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Egyptian writer and publisher Mohammed Hashem, who established his independent publishing house Dar Merit in Cairo in 1998, has been awarded the 2006 Jeri Laber International Freedom to Publish Award by the Association of American Publishers’ International Freedom to Publish (IFTP) Committee. It will be presented at the PEN American Center gala on April 18, 2006, at the American Museum of Natural History in New York City.
Since its beginnings in 1998, Merit has played a massive role in transforming the contemporary literary scene in Egypt, primarily because, as the announcement of the award states, Merit “supports and encourages new writers, publishing many of them for the first time”. Many of the young authors in Banipal’s features on “New Writing in Egypt” in Banipals 25 and 26 are published by Merit.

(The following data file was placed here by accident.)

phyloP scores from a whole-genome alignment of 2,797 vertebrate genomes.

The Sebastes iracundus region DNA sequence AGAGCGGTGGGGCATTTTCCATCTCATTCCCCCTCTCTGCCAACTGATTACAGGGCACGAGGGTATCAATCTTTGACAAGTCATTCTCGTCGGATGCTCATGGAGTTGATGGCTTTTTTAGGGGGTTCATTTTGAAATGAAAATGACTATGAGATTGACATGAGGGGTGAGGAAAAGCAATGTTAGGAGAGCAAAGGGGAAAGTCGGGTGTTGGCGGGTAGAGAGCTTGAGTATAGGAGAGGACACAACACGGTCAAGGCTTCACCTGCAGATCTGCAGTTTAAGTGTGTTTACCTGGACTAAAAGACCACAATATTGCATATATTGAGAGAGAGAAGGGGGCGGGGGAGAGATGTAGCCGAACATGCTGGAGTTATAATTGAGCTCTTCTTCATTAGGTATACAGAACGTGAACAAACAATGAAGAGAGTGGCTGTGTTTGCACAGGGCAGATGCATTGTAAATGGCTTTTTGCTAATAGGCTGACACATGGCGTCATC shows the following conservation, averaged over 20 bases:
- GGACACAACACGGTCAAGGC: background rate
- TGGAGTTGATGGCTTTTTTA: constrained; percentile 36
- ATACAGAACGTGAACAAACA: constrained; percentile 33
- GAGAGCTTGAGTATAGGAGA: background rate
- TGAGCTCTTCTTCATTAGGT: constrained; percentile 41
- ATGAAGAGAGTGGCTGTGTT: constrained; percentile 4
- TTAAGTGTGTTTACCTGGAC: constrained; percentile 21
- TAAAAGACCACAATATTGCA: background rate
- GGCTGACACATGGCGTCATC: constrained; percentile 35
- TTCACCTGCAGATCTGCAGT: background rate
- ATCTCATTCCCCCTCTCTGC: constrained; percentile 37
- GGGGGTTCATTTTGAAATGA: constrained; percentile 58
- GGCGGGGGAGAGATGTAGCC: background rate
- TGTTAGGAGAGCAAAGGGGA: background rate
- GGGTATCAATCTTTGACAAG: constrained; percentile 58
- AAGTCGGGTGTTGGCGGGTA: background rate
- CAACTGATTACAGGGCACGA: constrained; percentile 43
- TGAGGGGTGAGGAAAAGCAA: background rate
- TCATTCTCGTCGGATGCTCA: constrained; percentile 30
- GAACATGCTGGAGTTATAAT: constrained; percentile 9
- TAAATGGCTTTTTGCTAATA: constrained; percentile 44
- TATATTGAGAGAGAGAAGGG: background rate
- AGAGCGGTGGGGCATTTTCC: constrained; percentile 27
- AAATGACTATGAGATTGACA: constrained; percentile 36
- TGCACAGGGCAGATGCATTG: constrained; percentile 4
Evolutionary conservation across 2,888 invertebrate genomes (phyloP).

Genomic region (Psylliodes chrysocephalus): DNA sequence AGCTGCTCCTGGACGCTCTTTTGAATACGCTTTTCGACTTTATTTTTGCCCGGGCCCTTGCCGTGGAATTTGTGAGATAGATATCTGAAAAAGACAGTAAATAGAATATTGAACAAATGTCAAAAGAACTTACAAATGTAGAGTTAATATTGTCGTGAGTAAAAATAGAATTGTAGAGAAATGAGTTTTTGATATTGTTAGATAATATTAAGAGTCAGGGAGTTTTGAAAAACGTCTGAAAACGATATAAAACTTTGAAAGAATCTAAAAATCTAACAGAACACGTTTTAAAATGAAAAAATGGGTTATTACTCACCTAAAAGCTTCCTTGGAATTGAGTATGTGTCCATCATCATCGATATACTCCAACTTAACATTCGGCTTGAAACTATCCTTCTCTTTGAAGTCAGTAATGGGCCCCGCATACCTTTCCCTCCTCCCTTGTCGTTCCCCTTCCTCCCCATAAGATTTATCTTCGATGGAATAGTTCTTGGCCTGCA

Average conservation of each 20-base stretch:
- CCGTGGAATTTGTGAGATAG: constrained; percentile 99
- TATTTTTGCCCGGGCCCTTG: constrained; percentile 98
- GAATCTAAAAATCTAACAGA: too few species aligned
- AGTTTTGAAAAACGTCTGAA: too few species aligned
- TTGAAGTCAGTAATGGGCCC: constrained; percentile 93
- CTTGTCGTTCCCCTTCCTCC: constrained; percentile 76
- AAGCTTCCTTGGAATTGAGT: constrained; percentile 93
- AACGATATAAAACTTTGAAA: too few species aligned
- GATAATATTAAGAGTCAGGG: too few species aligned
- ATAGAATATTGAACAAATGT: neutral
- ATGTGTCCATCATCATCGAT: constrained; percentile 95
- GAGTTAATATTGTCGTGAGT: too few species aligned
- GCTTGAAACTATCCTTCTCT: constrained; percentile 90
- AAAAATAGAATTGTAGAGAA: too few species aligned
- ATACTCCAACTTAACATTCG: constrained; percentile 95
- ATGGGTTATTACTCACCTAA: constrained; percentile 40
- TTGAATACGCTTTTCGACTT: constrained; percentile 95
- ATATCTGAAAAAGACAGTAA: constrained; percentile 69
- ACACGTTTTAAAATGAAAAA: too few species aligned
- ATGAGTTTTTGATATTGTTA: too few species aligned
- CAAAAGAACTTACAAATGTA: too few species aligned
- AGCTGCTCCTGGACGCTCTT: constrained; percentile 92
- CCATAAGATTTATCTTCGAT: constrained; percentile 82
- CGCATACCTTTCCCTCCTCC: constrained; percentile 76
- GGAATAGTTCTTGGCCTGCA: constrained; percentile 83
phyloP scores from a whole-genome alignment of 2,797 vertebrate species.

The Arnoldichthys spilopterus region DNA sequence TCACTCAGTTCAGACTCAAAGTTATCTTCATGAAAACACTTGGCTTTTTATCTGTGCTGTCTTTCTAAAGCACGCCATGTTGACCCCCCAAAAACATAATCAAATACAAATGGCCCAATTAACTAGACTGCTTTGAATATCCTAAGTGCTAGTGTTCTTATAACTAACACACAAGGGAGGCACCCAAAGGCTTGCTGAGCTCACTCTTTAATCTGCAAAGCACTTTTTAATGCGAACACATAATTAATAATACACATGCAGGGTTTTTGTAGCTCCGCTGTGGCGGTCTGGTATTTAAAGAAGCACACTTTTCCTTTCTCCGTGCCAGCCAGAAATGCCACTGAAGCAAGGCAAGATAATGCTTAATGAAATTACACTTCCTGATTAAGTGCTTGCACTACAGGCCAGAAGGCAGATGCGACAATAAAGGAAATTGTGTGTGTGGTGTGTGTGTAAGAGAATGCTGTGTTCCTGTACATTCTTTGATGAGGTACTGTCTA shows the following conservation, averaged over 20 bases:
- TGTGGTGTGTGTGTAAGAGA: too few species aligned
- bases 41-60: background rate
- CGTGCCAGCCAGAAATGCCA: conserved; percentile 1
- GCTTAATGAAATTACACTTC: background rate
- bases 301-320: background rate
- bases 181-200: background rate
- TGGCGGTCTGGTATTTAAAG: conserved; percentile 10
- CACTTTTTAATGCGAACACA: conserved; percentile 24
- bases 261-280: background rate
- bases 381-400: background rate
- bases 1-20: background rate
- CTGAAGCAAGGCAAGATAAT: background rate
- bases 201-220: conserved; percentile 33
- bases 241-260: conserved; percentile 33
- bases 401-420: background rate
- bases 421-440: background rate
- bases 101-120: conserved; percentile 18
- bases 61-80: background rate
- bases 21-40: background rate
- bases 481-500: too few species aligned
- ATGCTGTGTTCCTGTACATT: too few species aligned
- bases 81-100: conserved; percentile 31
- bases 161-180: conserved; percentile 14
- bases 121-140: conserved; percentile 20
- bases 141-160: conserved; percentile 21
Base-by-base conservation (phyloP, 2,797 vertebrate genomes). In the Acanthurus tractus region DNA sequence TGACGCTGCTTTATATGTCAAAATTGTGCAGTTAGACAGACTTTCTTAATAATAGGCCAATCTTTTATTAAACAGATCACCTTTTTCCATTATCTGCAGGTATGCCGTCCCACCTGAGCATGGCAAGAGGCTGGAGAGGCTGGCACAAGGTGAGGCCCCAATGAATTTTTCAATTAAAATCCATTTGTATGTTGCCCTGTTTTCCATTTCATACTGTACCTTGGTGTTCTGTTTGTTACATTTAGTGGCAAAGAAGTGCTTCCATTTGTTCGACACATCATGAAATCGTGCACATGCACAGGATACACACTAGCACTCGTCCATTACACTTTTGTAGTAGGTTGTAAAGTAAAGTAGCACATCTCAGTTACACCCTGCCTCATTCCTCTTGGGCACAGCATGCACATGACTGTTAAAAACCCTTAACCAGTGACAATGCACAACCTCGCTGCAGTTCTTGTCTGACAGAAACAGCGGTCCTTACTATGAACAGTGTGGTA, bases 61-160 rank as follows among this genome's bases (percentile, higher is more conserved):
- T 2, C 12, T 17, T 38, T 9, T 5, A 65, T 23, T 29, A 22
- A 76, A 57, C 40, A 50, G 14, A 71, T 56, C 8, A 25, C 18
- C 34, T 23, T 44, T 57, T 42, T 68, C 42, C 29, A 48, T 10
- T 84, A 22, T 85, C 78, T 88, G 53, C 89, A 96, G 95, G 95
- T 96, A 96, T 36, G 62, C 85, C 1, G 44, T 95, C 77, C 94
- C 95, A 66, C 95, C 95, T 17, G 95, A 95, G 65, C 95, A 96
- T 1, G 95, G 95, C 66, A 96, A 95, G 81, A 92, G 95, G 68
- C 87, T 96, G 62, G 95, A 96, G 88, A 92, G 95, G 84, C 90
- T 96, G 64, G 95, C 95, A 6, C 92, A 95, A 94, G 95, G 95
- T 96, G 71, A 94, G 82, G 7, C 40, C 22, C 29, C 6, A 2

Hashem himself is a modest, unassuming and utterly sincere person, and has great rapport with his authors, as we discovered when we went to visit him in his office in February 2006, climbing the stairs of the old peeling building on Qasr el-Nil Street and entering two small smoke-filled offices, packed with books on every wall to the ceilings, and almost equally crowded with authors and friends.
Quietly and methodically, he has been working away, publishing author after author in attractive paperback volumes at affordable prices.
Born in Tanta in the northern Nile Delta region in 1958, Hashem worked first as a journalist, and is the author of a collection of short stories and a novel, Mala’eb Maftouha [Open Playgrounds], published in 2004.
The Award recognizes a book publisher outside the USA who has demonstrated courage and fortitude in the face of political persecution and restrictions on freedom of expression.